Post by Selma Wilson, president of B&H Publishing Group, and originally posted on her blog.
I am very excited to share a Q&A with Dr. Darrell Bock, author of the new release, Truth Matters. This book supplies its audience with well-reasoned responses to their often honest questions or to the objections they read or hear. Those questions may come from professors, friends, or their own personal reflections. It’s an enriching lifesaver for curious young minds and hearts everywhere.
A: I wrote the book to myself. What I mean by that is when I was in college, I was an agnostic. I didn’t believe. I had a lot of questions and a lot of skepticism about the Bible. I knew what it was to have those questions, and to think that way. And I’ve come in my time in ministry to know what I think the answers to those questions are. So in a very real way, this book is written to me, or someone who would have been my roommate, who was a Christian and didn’t know the answers. I roomed with a Southern Baptist and I had all these questions and he really didn’t have a clue how to answer them. The quality of his life spoke to me just as much as some of the answers he was trying to tell me. On the flipside, I thought that if he had been better equipped it would have been nice. So this book is written to me and my roommate at the time.
Q: So you had all these questions, where did you start finding your answers?
A: The first thing I saw was the quality of life that people had, they lived differently. They viewed the world differently, and that got my attention. Then having gotten my attention that way, I began to pay more serious attention to the answers they had provided. Tone came first, truth came second.
Q: Who’s your target audience?
A: Everybody: the college student who heads off who has questions; the person who has more questions about the Bible; the roommate who lives with the person who has questions; the parents who don’t know how to answer the questions. It’s really written for anybody, and in my view it’s really the rest of the story. It’s often what you don’t hear the culture saying about Christianity that the culture should be aware of.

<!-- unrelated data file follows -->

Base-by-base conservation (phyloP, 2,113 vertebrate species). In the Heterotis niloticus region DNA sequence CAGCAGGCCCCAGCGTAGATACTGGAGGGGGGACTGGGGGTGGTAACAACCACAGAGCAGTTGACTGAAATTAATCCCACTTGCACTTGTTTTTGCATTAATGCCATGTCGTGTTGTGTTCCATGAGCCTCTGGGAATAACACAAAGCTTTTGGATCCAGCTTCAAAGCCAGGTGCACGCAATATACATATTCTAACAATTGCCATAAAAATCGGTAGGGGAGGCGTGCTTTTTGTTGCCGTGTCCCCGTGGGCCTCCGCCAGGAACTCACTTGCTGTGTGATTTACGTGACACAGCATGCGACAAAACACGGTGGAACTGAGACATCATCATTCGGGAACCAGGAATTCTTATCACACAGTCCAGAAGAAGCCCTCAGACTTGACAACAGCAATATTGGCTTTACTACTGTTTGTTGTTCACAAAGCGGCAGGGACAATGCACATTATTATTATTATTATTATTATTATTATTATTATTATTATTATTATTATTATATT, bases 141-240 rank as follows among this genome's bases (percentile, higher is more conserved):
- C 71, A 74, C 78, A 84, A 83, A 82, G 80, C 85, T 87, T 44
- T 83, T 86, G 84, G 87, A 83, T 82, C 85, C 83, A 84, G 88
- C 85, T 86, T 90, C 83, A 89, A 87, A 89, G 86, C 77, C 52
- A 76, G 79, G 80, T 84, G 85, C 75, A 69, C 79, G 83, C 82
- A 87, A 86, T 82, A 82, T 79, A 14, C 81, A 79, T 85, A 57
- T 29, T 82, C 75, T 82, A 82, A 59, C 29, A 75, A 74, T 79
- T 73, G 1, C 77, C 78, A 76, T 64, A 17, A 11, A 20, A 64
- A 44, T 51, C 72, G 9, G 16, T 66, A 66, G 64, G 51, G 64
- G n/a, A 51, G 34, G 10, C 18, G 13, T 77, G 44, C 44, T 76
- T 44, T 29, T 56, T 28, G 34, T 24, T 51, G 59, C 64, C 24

Q: Why do you think it’s important for students to have a resource like this before they set off for college?
A: They’re going to hear a lot of things about Christianity when they’re on the college campuses. If they’ve grown up in the church, especially the conservative church, most of what they hear will be news to them. And in some cases, it could be unsettling news. So, knowing what they’re hearing isn’t the only angle on what they’re hearing is very, very important.
Q: Anything else that you really want readers to know?
A: Here’s what I think is somewhat distinctive about the book: We are not claiming—as often previous apologetics types of books do—that we can prove to a 100 percent degree everything that we’re talking about. We are trying to say that what happens in the conversation with the culture is you’re trying to get them to discover the plausibility, probability, and likelihood to be open to what it is the church has to say to the culture. And we think there are good reasons for having that openness. I don’t think anyone can put a 100 percent fail-safe proof on it, no one can do that. If someone could do that, we wouldn’t need to have faith.
Thank you, Dr. Bock, for sharing your insight on such an important issue today!